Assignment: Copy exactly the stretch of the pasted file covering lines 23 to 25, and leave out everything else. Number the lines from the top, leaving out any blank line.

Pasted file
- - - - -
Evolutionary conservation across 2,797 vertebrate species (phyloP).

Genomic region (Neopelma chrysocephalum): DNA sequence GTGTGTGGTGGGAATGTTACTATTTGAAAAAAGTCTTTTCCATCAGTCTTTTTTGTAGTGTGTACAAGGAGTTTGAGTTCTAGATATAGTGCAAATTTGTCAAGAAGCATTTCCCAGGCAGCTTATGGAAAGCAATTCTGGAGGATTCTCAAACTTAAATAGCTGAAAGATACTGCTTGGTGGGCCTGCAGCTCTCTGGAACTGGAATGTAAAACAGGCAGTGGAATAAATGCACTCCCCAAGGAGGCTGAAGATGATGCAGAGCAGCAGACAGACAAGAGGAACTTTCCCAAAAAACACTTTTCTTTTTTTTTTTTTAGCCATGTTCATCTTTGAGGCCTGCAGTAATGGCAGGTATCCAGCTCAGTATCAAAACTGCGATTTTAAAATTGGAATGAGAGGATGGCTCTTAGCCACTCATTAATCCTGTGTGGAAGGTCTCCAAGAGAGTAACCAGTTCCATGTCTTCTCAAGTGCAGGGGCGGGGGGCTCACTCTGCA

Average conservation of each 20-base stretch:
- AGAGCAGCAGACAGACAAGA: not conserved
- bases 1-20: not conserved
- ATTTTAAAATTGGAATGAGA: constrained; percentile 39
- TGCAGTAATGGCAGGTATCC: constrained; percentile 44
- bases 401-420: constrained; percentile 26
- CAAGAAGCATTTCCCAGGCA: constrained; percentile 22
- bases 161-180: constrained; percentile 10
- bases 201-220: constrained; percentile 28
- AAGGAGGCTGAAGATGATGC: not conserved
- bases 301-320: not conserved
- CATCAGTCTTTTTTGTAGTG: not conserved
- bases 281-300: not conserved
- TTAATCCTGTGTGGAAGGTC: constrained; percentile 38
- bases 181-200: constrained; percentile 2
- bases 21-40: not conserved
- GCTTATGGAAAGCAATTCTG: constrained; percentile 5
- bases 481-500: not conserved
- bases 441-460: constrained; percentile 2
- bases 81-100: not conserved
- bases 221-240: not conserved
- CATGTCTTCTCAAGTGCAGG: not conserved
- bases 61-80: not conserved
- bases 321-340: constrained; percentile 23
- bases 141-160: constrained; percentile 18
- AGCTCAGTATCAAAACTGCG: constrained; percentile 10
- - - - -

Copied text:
- bases 221-240: not conserved
- CATGTCTTCTCAAGTGCAGG: not conserved
- bases 61-80: not conserved